The men's dress somewhat resembles the Albanian, but their vests and jackets are generally made from sheepskins, with the wool turned inwards, and they wear on their heads the calpak, or low cap, made from black lamb-skins, with the wool turned outwards. This calpak is as much the national characteristic of the Bulgarian as the fez is of the Turk. The women's dress is pleasing—green and red being very conspicuous—and when in gala dress their persons are weighted down with ponderous silver ornaments worn on the head, round the neck, waist, and wrists.

Their national music is the bagpipe, but the music is very primitive, and does not soar to the heights of the pibrochs of Scotland, and their dance is heavy and uncouth, and apparently modelled from the bear. Indeed, in one of these dances the principal dancer puts on a real bearskin, and, led about by a young girl, performs all sorts of antics, much to the enjoyment of the spectators, who at the close of the performance all join in hooting and pursuing the dancer.

Formerly large bands of Bulgarian dancers used to come to Constantinople during the Easter festivities, and march through the streets with inflated bagpipes, or resort to the field of sports. Their bear-dance ended, they would fling their caps heavily to the ground, then pick them up, and walk round with them to the crowd for the collection of coppers.

But the Bulgar is no longer popular, either with the Turk or the Greek, and they now seldom grace the festivals in the capital with their presence and their antics.

The Greek population of Macedonia is not large, but is inimical to the Bulgarian, both from feeling of racial antipathy and from religious discord. Both, it is true, belong to what is called the Greek or Orthodox Church, but a few years ago a dispute arose regarding the language in which services should be conducted in Bulgarian churches. The Patriarch and heads of the Greek Church insisted that it should be Greek, whereas the Bulgarians, who do not understand Greek, claimed that it should be Bulgarian, the language of the people. The dispute led to a disruption, and now the Bulgarian Church is governed by a Bulgarian Exarch, and the priests and language are Bulgarian, but the Greek Church considers them schismatics, and will have no ecclesiastical dealings with them.

Further reference to Greeks will be made in Chapter V.



Passing over to Asia Minor, we come across groups of a very interesting race called the Circassian.

Inhabiting originally the belt of lofty mountains which run from the Black Sea to the Caspian, they were conquered in 1864 by the Russians, after nearly a century of resistance, and no less than half a million were expelled, and received hospitality in Turkey.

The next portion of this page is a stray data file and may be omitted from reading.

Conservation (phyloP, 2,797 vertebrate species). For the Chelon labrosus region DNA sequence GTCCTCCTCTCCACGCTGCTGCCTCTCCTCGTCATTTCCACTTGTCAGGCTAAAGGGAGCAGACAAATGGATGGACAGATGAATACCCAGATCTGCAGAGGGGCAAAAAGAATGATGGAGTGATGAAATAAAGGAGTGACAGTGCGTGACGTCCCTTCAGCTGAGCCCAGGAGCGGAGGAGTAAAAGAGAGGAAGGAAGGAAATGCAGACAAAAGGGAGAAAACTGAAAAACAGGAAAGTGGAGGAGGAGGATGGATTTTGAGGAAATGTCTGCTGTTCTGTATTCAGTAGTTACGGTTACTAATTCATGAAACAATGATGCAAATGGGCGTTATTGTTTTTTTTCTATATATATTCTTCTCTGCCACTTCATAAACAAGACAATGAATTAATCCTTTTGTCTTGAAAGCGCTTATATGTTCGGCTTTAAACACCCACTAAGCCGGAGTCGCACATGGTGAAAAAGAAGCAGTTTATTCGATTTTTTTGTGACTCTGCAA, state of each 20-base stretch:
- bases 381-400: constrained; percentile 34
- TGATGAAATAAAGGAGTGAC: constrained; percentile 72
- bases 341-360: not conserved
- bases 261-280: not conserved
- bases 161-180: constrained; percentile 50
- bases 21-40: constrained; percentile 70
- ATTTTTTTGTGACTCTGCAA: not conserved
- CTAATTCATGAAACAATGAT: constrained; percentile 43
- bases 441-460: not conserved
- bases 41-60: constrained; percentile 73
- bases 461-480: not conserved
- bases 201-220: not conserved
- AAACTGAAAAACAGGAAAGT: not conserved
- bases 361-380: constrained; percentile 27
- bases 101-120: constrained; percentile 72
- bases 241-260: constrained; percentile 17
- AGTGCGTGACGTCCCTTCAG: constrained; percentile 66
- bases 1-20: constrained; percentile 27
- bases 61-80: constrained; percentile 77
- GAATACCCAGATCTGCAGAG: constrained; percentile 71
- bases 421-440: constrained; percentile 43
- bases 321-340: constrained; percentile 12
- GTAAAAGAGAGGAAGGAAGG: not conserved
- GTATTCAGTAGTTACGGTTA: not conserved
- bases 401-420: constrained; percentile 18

This welcome was extended, not only because the exiles were Moslems, but also because that country, remarkable for the beauty of its women, had hitherto supplied the Turkish slave-market with wives for the Palace and the Grandees. The vendors were their own fathers or guardians, who by this method secured, not only a substantial profit for themselves, but also provided comfortable homes and even royalty for their daughters.

With so much Circassian blood in their veins, it was natural that the Turks should show themselves sympathetic toward these poor fugitives, and find settlements for them in various parts of their dominion. Moreover, in doing so they kept up the market for wives; for although slavery is officially abolished in Turkey, there is still an underhand commerce with the Circassian colonists for the disposal of their daughters as aforesaid. However revolting this transaction may appear to us, it is consistent with the customs prevalent in Circassia itself, where a suitor is expected to buy his intended from her father. But there, at least, he must further arrange to run away with her, an undertaking which is not so easy if the young lady does not consent.

The characteristics of Circassians are their small and beautifully shaped hands and feet, the grace and agility of their movements, and their clear complexion.

They are temperate in their habits, and frugal, their national meal consisting of millet boiled in mutton fat.

The Circassians are splendid horsemen, but are rather lax about their perception of what is mine or thine; indeed, their Tartar name, tcherkes, implies a "robber." They are entirely uneducated.

The following pretty Circassian custom came under my personal notice. It was an application made by one of their chiefs to my father for intervention on his behalf with Government for the extension of a grant of land. The letter in question was addressed to "Pasta Baba"—i.e., the father of bread—a name by which my father was known through distributing charitable subscriptions raised in Great Britain; it was sent by a special messenger, and was attached to the wings of a snow-white pigeon. A gift of a few geese of spotless purity accompanied it. The petition was duly transmitted to Government, and the request granted.

There is a Turkish saying that the Almighty assigned the sovereignty of the land to the Moslem, but that of the sea to the Giaours, or Infidels.